Glossary » internal validity
the degree to which the design of a study allows you to accurately attribute an observation to a specific cause rather than alternative causes. An undesirable alternative cause for your result is known as a “confound”.
An example is to compare the amount of time it takes in using 2 alternative interface designs. You would like to claim that if one design is faster than another, then the time difference is due solely to differences in the interfaces. An example of a confound is when different groups of people are tested for each design–if one group is more skilled than another, that would be an alternative explanation for the observed time difference.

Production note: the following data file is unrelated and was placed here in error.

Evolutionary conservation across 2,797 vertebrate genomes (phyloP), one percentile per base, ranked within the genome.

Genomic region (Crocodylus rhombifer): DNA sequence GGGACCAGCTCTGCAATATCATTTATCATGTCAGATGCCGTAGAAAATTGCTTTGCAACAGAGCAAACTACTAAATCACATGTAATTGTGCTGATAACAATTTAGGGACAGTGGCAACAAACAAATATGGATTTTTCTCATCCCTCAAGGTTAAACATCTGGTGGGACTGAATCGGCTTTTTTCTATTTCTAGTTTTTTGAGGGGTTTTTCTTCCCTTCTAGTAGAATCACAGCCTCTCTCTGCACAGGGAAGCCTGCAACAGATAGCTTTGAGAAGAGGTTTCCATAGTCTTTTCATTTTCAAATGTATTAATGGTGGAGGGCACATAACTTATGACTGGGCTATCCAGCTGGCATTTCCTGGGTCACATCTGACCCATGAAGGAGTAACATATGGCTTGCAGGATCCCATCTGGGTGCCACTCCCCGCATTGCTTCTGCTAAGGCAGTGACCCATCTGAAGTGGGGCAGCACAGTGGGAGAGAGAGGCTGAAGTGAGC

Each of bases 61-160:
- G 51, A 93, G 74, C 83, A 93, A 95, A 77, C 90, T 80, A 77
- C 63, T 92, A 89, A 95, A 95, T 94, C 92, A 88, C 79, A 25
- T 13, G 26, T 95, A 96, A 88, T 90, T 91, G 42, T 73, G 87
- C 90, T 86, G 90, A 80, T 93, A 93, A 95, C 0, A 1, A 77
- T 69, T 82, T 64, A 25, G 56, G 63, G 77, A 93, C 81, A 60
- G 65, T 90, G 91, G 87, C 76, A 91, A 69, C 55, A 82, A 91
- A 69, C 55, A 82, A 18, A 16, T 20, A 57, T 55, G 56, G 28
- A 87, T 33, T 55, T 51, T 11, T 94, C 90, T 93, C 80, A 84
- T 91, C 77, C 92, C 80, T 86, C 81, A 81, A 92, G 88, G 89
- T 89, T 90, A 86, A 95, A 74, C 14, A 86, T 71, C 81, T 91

A “control variable” is a potential confound that has been controlled for so that it can reasonably be ruled out as a possible explanation. For instance, to avoid the above confound, subjects can be a control variable by assigning them randomly to each test condition.